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Customer Reviews

3.3 out of 5 stars276
3.3 out of 5 stars
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on 15 December 2009
My wife bought a new shuffle to use when exercising. Unfortunately, she doesn't have Apple design approved ears, so the iPod earphones just drop out. She has some nice shiny Sennheiser sport headphones but there's no way to get the shuffle to work.

Result, you need to go out and buy an adaptor. This Belkin one does a fine job, and she's happy with it, but frankly this is not a problem that should have arisen in the first place. A real Apple blunder which results in extra cost if you want to use someone else's headphones.
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on 19 February 2010
I bought the Ipod shuffle to run/exercise with and the headphone controls failed after about 5 runs. I assuming this is due to sweat getting into them. I bought this hoping it might be a better solution but I've run with it once and now it does not work at all. I didn't even use the controls during exercise.

It's a great product if you just want to use different headphones, the controls are bigger and easier to use than the Apple headphones although their position near the unit defeats the object. But it appears this type of control is just not resistant to moisture or sweat.
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on 5 January 2010
I've had two of these beggars now. Both of them have had the cable come away from the casing. This was despite my ingenious solution of taping the second one to a stiff piece of card to avoid stressing the joint. I'm a keen runner and do like to listen to music on my longer runs, these adapters don't seem to be able to take the stress of someone jogging and therefore swinging the cable. Avoid.
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on 4 September 2010
This connection can be used to combine your own choice of headphones with some of the functionality of the Nexus One in-line remote/mic. With the Nexus One:

* Pressing the centre button once pauses the track
* Pressing the centre button twice skips to the next track

The volume buttons and the previous track option (pressing the centre button three times) do not work with the Nexus One. I have not tested the mic. This should be similar for all Android devices.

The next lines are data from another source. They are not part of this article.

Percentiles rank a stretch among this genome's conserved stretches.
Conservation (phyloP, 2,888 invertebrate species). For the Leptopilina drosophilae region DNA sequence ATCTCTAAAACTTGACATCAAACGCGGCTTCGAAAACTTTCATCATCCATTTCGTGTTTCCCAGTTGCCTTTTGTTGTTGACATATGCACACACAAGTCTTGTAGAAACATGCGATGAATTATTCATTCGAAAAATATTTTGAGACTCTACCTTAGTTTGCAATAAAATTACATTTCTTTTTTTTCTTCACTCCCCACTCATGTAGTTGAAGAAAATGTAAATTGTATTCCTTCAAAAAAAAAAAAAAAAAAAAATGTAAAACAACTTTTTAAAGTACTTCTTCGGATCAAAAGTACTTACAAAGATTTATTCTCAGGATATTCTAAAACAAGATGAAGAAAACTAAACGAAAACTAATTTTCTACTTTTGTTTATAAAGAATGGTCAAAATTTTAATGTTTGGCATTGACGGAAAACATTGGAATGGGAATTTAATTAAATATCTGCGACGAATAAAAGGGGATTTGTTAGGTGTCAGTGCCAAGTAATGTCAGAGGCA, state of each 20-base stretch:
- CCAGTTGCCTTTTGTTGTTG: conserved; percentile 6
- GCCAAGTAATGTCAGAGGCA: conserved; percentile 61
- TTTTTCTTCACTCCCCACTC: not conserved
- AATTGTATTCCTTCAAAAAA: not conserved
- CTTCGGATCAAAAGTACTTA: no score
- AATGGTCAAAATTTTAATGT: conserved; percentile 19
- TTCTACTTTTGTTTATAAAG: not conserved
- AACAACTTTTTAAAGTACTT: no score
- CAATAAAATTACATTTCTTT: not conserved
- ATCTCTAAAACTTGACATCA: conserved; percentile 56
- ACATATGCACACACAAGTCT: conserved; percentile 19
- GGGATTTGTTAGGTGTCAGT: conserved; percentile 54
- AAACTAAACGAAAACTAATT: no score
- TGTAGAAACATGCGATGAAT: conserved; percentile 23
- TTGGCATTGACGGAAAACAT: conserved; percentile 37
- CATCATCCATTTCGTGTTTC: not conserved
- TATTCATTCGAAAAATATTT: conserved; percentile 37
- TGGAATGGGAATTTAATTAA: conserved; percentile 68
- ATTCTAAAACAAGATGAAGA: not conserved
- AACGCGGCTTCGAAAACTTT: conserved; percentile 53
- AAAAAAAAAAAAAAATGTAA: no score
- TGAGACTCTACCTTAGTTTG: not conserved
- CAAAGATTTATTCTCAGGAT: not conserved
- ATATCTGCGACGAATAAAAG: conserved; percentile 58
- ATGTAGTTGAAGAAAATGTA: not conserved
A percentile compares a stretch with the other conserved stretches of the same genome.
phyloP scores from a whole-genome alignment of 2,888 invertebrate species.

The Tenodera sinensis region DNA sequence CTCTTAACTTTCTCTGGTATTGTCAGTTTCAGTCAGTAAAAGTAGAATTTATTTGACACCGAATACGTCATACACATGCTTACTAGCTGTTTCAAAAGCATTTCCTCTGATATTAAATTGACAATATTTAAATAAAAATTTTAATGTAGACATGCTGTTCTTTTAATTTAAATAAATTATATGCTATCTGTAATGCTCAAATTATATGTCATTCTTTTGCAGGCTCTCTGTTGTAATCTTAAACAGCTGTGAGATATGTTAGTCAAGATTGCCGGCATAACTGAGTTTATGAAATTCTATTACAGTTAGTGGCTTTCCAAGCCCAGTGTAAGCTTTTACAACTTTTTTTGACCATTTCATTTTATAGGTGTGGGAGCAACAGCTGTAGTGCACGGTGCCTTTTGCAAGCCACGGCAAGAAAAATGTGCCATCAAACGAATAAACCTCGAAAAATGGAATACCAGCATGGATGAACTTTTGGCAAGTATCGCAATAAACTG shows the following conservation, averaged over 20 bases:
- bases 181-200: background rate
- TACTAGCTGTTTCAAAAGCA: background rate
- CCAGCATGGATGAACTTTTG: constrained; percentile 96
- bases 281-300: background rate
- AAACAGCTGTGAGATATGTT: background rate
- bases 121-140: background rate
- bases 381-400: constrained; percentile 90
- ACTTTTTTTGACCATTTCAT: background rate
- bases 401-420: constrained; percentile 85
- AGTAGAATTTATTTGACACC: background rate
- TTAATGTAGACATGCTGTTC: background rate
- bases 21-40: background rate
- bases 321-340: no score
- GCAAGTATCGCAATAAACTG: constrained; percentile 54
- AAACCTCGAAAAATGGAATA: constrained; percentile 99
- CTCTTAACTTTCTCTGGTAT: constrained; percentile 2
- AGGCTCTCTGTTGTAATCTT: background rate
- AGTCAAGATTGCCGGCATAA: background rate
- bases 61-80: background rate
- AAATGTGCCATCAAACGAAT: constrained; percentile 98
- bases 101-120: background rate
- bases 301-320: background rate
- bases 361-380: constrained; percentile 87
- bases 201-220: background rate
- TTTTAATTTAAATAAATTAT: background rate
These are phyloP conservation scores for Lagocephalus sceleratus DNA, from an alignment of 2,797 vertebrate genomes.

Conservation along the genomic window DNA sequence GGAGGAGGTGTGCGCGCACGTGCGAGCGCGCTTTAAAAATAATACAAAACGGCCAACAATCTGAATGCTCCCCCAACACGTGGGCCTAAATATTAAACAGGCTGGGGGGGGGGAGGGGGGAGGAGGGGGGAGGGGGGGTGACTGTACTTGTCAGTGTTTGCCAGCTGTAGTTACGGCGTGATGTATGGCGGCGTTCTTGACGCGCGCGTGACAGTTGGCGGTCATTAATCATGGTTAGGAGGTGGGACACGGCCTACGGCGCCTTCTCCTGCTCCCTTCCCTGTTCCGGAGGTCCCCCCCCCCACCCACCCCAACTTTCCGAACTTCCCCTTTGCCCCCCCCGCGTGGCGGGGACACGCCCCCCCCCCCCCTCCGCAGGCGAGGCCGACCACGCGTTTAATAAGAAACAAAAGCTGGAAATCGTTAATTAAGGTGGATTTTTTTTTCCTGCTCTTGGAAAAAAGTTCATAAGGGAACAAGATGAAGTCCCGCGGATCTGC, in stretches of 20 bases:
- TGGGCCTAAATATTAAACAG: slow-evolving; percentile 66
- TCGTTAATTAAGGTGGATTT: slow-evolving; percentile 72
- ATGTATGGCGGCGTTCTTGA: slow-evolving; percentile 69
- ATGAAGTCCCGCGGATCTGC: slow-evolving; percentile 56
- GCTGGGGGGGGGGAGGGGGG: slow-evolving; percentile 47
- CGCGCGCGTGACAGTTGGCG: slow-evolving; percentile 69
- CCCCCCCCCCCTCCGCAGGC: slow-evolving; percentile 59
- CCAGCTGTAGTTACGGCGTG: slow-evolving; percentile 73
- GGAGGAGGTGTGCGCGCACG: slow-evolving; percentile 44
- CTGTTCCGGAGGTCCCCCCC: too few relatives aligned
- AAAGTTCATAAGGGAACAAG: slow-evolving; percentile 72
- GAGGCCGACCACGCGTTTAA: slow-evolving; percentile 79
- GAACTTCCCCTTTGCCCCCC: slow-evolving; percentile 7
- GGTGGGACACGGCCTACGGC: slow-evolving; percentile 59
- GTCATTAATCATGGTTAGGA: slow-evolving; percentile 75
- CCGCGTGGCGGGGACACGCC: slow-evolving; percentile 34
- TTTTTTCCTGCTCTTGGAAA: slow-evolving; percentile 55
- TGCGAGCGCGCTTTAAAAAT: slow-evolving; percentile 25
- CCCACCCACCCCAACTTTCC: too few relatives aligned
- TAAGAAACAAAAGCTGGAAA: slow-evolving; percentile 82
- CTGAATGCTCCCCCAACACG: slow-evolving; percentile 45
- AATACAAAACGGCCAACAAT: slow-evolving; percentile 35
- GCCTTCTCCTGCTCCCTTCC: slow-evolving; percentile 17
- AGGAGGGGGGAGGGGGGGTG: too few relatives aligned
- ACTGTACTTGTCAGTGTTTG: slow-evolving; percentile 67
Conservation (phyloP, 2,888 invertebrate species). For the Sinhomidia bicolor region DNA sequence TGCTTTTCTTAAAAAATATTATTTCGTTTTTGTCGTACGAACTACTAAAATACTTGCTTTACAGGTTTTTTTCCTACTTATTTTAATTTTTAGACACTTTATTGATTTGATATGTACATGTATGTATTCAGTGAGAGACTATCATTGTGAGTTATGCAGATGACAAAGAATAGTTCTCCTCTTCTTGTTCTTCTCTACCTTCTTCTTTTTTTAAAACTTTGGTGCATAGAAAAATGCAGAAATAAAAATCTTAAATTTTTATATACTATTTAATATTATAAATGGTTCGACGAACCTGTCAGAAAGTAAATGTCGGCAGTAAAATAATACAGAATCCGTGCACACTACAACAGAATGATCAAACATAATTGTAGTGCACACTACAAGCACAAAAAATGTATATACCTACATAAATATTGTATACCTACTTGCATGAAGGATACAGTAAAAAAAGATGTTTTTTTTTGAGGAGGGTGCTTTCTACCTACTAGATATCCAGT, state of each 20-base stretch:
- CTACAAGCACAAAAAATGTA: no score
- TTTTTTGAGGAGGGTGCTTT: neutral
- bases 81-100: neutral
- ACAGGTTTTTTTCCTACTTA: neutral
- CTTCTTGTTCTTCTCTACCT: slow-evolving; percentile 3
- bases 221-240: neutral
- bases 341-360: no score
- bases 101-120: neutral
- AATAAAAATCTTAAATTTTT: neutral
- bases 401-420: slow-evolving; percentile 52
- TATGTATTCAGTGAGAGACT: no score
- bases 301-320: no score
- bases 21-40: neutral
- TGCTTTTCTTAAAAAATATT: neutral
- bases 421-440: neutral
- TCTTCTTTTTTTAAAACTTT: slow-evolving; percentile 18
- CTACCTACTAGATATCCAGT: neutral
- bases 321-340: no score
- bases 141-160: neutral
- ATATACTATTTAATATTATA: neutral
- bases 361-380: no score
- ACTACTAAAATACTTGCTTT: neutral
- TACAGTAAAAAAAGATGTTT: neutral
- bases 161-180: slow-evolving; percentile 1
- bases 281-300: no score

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on 30 November 2009
So you like the look of the nice new ipod shuffle.
Great little player but your stuck with controlling it with apple earphones.
Alternatively there are now third party earphones out there with the controls built on the line BUT they might not be for you, you might want to use those nice Bose Inner Ear noise cancelling things you bought.

SO you buy the adapter, GREAT, you can now control your Shuffle.

But have we not defeated the object of this new shuffle with this inline control? The Belkin adapter is fairly short, which you'd want it to be considering the headphone cable length. You want the controls half way along your cable. The fact the controls are now right by your shuffle you might as well just have the buttons on the shuffle itself!

Nothing wrong with the product it is a solution!
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on 2 May 2010
I bought an Ipod shuffle but the problem was that if I used it with my stereo or in the car, through the car attachement I could not alter the sound or skip tracks or replay tracks. This is a wonderful piece of equipment and I cannot recommend it enough. I use it with my stereo in the house and it is a true pleasure to use. I take it out in the car and can now replay tracks or skip them.
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on 29 July 2010
In terms of funcationality, this is a good product, allowing you to use standard headphones with your ipod shuffle, whilst maintaining the essential in-line remote control functions. When it works, it is great. Unfortunately, build quality is poor from my experience (and from reading other reviews it seems). My remote would stop working correctly and I found this to be becaue of errosion to the first band on on the mini-jack, presumably where the remote signals are sent into the ipod itself. An occasional clean of the mini jack connector sorted this, but now the volume increase button has ceased to work, preventing me from being able to increase the volume of any song that is playing - kind of defeats the purpose of having the remote. It's a shame, as it could have been a neat solution to the annoying design that Apple has imposed on shuffle users.